Home Plants I Love One Green World Nursery Delivers the Goods

One Green World Nursery Delivers the Goods

One Green World Nursery Delivers the Goods

I read seed and nursery catalogs like dime-store novels. Will the characters within the dog-eared pages deliver on their promises. Will their potential be realized, or will some find their end in a wheelbarrow ride to the compost heap? Will their shortcomings haunt me every time I come across a wilted leaf or withered branch? Only time will tell, as the plot is fully revealed years from now.

York apple blossoms: April flowers portend loaded bowers

Erring on the side of optimism and choosing plants best suited for my climate, I look forward each year to adding a few new cultivars to the orchard and garden, while reminding myself repeatedly that my acreage, energy and age are limited resources (though, I never listen).

ripe quinceAromatnaya quince: delicious, beautiful, and easy to grow, planted 2008

Which brings me to One Green World, I love this nursery for its quality plant material and availability of edible plants from around the world. They never disappoint and continue to surprise me with the striking, tasty and unique.

This year I ordered the following newcomers:

  • Marionberry, because my pie needs demand it.
  • Tayberry, because I fancy tayberry sauce on ice cream (and shortbread, and covered in Creme Anglaise, and…)
  • Nanaimo™ Peach: A new (to me) Peach Leaf Curl Resistant variety from Canada. Its namesake island city, three hours to the north, shares a similar climate to Vashon Island.
  • Chilean Guava: I learned of this ornamental and flavorful powerhouse from Sunset’s Blog: Fresh Dirt. Apparently, Queen Victoria enjoyed it in and as her favorite jam.
  • Early Laxton Plum: Had me at hello. “Prized for its ornamental value as well as its fruit, this classic European variety bears abundant crops of juicy and sweet, reddish orange fruit. One of the most productive varieties, Early Laxton is easy to grow and is the earliest to ripen of the European plums we offer.” (Source One Green World)
  • Imperial Epineuse Plum: This is a late season variety that I’ve grown successfully before. “Very sweet and richly flavorful, Imperial Epineuse is simply one of the most delicious plums we can grow. An attractive, large, reddish purple fruit with firm yellow flesh, this famous French variety is great for fresh eating and a good variety for drying. (Source: One Green World)

van lapin and stella cherriesAn admirable first crop of cherries: Van, Stella and Lapin planted in 2004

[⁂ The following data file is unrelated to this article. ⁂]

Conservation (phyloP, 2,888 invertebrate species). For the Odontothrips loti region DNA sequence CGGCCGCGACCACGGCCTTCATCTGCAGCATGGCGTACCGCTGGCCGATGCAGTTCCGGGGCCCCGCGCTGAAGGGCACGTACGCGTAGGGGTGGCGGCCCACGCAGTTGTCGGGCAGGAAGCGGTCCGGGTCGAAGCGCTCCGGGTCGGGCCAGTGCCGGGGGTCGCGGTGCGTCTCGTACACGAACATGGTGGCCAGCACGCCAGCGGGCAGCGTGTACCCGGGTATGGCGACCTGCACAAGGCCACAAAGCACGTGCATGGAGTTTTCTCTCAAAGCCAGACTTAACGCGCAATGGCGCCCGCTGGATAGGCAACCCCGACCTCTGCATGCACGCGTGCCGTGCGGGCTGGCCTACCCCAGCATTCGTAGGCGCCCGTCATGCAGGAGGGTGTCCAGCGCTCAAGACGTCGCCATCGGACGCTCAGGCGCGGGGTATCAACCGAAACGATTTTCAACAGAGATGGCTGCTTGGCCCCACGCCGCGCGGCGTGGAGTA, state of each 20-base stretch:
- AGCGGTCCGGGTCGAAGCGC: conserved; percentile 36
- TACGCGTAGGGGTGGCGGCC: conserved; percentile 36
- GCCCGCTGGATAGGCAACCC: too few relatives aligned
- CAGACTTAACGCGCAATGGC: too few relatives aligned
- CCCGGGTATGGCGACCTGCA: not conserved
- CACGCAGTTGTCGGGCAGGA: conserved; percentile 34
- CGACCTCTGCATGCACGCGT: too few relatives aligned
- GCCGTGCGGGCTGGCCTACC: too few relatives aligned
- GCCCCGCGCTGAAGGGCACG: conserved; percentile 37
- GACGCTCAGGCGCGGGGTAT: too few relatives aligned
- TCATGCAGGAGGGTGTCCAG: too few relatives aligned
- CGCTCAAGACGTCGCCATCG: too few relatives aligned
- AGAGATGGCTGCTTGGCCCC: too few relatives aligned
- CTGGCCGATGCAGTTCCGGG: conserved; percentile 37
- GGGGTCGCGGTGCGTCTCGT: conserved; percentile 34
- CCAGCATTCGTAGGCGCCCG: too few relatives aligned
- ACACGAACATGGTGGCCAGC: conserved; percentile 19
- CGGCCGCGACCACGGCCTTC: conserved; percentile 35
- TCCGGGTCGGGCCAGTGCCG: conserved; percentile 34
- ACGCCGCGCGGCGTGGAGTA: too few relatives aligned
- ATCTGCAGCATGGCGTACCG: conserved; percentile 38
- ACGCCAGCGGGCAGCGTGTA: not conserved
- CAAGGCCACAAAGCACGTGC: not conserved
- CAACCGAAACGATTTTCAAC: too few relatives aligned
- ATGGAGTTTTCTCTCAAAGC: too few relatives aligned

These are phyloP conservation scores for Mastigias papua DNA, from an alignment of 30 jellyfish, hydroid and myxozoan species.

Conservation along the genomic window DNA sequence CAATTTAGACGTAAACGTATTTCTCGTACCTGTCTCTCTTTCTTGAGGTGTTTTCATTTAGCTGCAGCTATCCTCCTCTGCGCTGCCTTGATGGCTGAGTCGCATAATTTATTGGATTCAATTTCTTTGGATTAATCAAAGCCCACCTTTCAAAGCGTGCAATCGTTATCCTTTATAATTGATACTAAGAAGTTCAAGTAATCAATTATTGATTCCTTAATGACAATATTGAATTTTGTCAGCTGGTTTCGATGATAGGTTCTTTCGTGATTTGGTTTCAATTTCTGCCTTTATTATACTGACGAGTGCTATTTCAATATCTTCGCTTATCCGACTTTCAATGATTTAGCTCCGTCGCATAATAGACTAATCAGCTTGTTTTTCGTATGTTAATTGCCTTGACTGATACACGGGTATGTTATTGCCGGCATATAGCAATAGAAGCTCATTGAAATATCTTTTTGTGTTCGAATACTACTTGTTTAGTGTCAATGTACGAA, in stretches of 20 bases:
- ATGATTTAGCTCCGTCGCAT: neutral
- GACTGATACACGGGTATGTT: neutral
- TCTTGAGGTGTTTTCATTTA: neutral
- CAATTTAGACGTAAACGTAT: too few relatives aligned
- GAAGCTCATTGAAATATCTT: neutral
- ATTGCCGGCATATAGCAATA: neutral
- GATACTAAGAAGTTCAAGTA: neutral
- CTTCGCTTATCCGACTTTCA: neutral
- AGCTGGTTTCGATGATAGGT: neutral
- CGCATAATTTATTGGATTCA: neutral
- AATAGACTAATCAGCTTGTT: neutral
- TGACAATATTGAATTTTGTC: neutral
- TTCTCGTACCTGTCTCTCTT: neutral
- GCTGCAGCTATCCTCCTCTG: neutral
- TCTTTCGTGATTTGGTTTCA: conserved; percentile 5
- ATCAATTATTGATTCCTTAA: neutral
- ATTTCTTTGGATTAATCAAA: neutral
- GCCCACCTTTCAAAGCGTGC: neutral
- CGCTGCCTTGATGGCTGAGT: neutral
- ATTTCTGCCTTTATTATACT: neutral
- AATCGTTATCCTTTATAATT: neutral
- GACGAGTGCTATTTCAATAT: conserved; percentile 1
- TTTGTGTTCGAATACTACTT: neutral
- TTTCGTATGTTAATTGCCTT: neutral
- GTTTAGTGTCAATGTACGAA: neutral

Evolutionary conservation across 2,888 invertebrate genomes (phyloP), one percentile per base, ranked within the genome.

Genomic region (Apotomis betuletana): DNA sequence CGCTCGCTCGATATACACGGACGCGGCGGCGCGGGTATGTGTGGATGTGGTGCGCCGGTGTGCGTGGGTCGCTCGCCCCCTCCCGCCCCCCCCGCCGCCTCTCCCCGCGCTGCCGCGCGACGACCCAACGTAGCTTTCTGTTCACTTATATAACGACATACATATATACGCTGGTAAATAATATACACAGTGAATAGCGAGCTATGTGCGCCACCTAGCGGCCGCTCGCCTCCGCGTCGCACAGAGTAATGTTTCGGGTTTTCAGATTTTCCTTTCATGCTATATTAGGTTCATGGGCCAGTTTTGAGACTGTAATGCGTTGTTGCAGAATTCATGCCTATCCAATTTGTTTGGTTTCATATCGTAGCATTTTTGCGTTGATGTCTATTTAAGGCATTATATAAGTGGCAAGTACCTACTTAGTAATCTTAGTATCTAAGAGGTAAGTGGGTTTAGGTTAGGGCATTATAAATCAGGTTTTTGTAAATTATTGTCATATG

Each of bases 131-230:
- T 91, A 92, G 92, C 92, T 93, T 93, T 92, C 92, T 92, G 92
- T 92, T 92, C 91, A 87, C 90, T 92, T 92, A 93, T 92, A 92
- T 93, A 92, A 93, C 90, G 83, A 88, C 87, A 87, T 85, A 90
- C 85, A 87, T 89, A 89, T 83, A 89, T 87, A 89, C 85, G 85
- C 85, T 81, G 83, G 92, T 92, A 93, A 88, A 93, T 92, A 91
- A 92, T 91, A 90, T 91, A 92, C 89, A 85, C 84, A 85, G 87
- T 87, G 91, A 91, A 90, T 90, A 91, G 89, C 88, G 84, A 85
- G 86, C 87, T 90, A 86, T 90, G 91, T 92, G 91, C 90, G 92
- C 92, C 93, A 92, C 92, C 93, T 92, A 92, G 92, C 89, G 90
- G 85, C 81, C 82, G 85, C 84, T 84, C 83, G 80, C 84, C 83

Here’s an important caveat, if you order bare-root plants and fruit trees, be sure to know where you are going to plant them and do so immediately. (And in this case, I do take my own advice.) The longer they stay out of the ground, the greater the chance of planting failure. I have a couple apple trees that became expensive bean poles later.

fall gold and Caroline raspberries
Fresh raspberries produce in the first year and are a backyard treat you should not go without.

Fall Gold and Caroline raspberries are pictured above, and I also recommend Tulameen for an earlier crop of equally large, sweet berries.

I have a couple other varieties to scout out, so on to Trees of Antiquity, Burnt Ridge Nursery, Raintree Nursery and beyond!


  1. I see that winter plague has hit you and the seed catalogs are awakening your frozen thoughts. You know how fortunate you are to have a place to plant these and to reap the rewards….yes?

  2. Lucky me they are a few miles from my home :). We’ve done blueberries, meyer lemon, columnar apples and fall gold raspberries from them in the past. I’m thinking I may try a gogi berry this year. We’ll see.

    Now, I will say that only half of my fall gold raspberries get as big and delicious as yours. Not really sure what is going on with the others as they are all in the same row . . .?

  3. Ah, you couldn’t resist the siren’s call, and you ordered a peach tree, did you? Didn’t you say that you would never — never — mess with peaches again? Don’t you remember what they put you through?

    Well, what’s done is done. We will be here for you if they break your heart again. (Of course, if they do work out, and you get a bumper crop, we’ll come by for scones. And crow. )

  4. Tom, you are indeed a brave man! I think our West Coast weather in Victoria BC is close to yours…good luck with the peaches. We get ours from the Okanagan in the Interior of BC. If you have never tasted an Okanagan Peach – a must try! They truly are a fruit from the heavens.